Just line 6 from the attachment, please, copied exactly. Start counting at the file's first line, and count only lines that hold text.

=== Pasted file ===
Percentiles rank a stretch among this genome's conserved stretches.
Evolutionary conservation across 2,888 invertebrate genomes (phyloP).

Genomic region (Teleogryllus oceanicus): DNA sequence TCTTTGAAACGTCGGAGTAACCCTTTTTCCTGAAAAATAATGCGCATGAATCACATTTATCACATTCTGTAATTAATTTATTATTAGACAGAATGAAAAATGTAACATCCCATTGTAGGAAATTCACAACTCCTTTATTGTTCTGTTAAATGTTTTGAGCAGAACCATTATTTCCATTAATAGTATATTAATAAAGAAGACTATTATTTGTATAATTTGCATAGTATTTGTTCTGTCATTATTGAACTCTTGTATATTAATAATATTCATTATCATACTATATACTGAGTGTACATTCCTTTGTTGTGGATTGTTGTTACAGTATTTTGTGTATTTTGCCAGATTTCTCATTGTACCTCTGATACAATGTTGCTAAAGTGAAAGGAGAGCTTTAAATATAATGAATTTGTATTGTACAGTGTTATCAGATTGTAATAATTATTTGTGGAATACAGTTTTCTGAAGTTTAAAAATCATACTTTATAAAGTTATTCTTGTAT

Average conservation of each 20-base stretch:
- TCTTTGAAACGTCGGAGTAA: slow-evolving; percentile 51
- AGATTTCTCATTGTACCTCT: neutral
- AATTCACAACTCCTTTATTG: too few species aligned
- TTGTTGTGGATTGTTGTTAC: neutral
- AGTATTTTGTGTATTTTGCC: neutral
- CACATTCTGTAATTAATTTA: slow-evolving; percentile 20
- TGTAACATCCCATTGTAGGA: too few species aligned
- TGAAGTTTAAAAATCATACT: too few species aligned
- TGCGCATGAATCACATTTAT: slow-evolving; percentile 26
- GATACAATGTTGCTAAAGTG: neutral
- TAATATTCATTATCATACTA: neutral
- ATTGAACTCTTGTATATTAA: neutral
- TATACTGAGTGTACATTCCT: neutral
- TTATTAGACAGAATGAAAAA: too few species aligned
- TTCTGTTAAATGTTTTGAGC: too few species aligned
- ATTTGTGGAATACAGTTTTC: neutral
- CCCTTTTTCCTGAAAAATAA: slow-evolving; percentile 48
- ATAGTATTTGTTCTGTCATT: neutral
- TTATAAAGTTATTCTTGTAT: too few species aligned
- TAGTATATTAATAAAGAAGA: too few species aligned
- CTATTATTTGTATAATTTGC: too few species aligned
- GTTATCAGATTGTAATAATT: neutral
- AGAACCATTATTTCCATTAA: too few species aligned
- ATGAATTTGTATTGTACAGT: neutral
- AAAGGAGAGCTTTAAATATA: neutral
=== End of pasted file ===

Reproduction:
- AGATTTCTCATTGTACCTCT: neutral